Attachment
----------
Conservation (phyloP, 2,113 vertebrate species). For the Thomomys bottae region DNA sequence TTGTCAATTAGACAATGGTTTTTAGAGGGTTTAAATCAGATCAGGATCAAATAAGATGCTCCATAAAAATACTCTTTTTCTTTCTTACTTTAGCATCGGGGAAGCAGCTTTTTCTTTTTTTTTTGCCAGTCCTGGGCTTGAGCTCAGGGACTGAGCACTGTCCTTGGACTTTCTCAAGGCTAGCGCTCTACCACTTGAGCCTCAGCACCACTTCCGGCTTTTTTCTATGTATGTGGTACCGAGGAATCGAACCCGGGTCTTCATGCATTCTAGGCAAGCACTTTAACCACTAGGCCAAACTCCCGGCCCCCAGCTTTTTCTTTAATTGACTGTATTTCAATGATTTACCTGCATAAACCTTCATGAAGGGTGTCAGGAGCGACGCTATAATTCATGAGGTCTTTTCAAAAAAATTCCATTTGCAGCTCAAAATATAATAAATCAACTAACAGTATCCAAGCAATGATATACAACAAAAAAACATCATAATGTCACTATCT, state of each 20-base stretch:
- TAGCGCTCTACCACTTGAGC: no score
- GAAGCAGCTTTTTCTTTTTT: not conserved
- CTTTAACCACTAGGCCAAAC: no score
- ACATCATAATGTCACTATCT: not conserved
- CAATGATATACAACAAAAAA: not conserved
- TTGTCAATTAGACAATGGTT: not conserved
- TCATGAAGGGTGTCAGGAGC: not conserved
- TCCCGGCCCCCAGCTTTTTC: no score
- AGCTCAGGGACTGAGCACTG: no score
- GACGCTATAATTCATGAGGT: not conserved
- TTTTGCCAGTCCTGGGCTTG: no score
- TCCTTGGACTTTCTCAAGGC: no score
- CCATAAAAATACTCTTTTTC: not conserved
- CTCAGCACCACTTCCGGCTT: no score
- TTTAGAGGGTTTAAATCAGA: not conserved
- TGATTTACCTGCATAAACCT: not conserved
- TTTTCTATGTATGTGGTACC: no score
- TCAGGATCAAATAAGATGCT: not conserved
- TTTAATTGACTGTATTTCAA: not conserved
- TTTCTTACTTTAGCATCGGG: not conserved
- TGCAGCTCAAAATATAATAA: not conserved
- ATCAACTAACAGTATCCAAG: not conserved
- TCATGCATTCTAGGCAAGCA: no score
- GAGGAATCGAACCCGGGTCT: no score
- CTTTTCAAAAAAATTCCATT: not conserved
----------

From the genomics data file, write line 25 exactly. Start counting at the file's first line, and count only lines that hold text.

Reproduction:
- GAGGAATCGAACCCGGGTCT: no score